WASHINGTON — President Barack Obama, in his first full day in office, revoked a controversial executive order signed by President Bush in 2001 that limited release of former presidents' records.
The new order could expand public access to records of President Bush and Vice President Dick Cheney in the years to come as well as other past leaders, said Steven Aftergood, director of the Project on Government Secrecy at the Federation of American Scientists.
"It's extraordinary that a new president would address this issue on his first full day in office," Aftergood said. "It signifies the great importance he attaches to open, accountable government. The new order suggests President Obama will take a narrow view of executive privilege and assert it in a much more limited way than what we've seen in the recent past."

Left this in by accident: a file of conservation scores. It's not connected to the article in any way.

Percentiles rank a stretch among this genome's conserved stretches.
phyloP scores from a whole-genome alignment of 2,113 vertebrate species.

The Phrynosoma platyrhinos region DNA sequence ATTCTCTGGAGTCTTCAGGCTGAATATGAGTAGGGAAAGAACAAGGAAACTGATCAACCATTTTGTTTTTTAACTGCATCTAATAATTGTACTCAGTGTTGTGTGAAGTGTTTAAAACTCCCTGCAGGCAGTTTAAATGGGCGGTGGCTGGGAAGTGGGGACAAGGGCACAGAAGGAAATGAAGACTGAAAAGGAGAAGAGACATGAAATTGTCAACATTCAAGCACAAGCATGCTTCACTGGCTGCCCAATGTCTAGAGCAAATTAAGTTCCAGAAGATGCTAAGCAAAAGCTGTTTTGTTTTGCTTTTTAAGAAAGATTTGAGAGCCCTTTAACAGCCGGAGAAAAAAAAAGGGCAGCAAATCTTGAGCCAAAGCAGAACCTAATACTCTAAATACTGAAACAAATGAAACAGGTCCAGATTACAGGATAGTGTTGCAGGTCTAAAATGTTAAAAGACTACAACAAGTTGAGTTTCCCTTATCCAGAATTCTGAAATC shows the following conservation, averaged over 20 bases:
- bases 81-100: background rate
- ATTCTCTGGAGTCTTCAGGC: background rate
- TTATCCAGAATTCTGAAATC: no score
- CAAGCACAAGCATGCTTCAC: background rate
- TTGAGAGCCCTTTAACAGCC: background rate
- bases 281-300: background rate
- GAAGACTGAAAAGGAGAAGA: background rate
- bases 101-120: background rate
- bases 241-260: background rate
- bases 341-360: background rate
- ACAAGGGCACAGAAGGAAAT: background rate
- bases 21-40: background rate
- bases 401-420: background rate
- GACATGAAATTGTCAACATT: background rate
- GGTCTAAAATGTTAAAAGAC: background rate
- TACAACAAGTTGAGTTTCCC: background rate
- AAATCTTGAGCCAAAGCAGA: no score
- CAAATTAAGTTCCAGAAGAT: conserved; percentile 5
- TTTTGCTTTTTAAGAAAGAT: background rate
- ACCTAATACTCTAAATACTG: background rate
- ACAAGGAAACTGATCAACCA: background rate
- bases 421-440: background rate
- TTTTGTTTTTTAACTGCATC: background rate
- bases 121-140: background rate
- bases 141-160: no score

Under Bush's order, former presidents had broad ability to claim executive privilege and could designate others including family members who survive them to exercise executive privilege on their behalf.
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Obama's new order gives ex-presidents less leeway to withhold records, Aftergood said, and takes away the ability of presidents' survivors to designate that privilege.
Separately, an Obama memorandum issued Wednesday also appears to effectively rescind a 2001 memo by President Bush's then-Attorney Gen. John Ashcroft giving agencies broad legal cover to reject public disclosure requests.
"For a long time now, there's been too much secrecy in this city. This administration stands on the side not of those who seek to withhold information but with those who seek it to be known," Obama said before a gathering that included his senior staff. "The mere fact that you have the legal power to keep something secret does not mean you should always use it. Transparency and the rule of law will be the touchstones of this presidency."